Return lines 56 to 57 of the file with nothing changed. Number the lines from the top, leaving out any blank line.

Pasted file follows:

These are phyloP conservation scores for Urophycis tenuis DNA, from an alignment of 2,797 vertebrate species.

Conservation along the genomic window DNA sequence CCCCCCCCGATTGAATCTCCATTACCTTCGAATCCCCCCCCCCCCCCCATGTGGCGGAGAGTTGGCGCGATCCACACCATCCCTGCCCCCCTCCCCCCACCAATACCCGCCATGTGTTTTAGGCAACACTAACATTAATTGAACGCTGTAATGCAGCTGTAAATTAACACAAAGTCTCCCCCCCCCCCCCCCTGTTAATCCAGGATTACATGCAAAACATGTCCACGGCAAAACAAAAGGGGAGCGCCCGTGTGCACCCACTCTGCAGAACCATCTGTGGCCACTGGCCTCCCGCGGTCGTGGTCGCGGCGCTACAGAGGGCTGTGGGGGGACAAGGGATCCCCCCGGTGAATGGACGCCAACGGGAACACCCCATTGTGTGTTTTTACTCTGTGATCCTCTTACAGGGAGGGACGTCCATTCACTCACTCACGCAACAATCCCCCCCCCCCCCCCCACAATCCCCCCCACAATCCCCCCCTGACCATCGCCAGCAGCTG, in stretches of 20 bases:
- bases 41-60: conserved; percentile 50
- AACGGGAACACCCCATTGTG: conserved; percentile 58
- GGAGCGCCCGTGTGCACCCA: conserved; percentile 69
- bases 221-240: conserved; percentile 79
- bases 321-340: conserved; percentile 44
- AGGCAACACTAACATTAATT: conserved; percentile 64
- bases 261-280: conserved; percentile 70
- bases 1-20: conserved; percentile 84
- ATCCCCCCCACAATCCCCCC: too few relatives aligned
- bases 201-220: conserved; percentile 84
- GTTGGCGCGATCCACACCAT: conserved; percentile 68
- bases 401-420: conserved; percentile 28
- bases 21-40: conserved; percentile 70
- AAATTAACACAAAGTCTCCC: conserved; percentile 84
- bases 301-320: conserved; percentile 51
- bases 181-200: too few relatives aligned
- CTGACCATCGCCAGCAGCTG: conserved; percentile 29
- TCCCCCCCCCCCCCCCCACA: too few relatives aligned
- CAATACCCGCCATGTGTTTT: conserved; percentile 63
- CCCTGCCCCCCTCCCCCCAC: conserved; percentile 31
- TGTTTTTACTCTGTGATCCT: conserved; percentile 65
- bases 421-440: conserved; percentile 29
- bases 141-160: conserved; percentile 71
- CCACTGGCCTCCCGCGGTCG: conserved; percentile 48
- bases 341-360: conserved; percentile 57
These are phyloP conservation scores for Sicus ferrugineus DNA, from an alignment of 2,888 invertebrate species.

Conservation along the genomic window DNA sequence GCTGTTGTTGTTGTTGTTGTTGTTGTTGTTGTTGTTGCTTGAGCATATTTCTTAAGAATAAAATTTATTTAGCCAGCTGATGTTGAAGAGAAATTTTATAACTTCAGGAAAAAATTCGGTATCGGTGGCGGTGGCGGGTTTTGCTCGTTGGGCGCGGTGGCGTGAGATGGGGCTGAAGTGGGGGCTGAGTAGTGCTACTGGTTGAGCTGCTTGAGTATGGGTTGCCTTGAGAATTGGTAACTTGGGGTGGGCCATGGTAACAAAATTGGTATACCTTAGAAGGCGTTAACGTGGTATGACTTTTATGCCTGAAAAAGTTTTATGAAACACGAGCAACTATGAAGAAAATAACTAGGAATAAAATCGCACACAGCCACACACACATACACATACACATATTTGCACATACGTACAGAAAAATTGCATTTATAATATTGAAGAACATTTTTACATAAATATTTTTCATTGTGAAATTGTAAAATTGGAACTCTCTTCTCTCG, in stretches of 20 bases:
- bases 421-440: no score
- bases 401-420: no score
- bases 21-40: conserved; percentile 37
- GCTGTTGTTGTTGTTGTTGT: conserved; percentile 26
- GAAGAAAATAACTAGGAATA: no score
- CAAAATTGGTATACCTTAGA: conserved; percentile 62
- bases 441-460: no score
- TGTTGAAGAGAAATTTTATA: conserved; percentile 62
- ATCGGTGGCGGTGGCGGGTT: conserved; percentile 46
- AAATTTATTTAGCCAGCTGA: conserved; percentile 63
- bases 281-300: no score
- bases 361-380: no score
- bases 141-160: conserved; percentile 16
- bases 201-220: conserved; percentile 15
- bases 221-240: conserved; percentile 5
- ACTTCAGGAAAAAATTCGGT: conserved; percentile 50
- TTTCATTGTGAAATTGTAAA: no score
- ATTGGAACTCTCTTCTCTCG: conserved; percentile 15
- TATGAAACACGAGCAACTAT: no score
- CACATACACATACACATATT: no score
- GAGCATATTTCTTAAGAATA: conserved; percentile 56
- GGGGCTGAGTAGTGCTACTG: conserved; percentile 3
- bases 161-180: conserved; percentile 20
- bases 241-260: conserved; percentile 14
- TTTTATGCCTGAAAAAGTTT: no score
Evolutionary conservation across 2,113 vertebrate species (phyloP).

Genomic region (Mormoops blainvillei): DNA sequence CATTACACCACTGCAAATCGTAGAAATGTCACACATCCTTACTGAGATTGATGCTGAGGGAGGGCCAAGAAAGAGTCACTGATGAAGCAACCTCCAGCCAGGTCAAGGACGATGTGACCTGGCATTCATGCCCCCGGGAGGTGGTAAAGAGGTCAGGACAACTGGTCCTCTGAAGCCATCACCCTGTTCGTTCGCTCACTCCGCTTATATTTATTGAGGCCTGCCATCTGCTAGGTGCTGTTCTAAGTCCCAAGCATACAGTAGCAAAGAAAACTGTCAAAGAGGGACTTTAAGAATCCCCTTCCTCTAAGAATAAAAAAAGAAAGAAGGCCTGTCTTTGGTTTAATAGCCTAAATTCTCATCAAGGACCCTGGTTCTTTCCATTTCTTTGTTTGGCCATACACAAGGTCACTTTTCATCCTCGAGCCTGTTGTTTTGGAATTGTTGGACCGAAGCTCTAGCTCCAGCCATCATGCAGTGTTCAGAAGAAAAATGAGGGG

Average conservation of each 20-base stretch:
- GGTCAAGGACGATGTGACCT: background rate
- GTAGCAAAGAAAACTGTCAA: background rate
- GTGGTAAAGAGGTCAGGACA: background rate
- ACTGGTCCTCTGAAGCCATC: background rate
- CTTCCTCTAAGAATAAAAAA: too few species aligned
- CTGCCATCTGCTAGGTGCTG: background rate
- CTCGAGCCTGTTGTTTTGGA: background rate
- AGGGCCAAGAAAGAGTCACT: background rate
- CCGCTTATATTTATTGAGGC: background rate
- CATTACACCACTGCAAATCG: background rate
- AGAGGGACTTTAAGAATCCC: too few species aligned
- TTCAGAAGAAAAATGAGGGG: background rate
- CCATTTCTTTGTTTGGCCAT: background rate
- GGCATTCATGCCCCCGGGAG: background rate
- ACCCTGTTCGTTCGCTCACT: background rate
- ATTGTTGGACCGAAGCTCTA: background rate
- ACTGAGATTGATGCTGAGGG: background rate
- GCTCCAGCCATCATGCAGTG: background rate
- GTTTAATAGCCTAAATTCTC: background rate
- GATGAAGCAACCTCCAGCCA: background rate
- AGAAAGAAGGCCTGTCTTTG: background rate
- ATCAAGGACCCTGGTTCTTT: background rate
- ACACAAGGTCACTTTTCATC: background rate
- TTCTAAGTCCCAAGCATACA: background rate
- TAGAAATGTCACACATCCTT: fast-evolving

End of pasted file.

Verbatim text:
Genomic region (Mormoops blainvillei): DNA sequence CATTACACCACTGCAAATCGTAGAAATGTCACACATCCTTACTGAGATTGATGCTGAGGGAGGGCCAAGAAAGAGTCACTGATGAAGCAACCTCCAGCCAGGTCAAGGACGATGTGACCTGGCATTCATGCCCCCGGGAGGTGGTAAAGAGGTCAGGACAACTGGTCCTCTGAAGCCATCACCCTGTTCGTTCGCTCACTCCGCTTATATTTATTGAGGCCTGCCATCTGCTAGGTGCTGTTCTAAGTCCCAAGCATACAGTAGCAAAGAAAACTGTCAAAGAGGGACTTTAAGAATCCCCTTCCTCTAAGAATAAAAAAAGAAAGAAGGCCTGTCTTTGGTTTAATAGCCTAAATTCTCATCAAGGACCCTGGTTCTTTCCATTTCTTTGTTTGGCCATACACAAGGTCACTTTTCATCCTCGAGCCTGTTGTTTTGGAATTGTTGGACCGAAGCTCTAGCTCCAGCCATCATGCAGTGTTCAGAAGAAAAATGAGGGG

Average conservation of each 20-base stretch: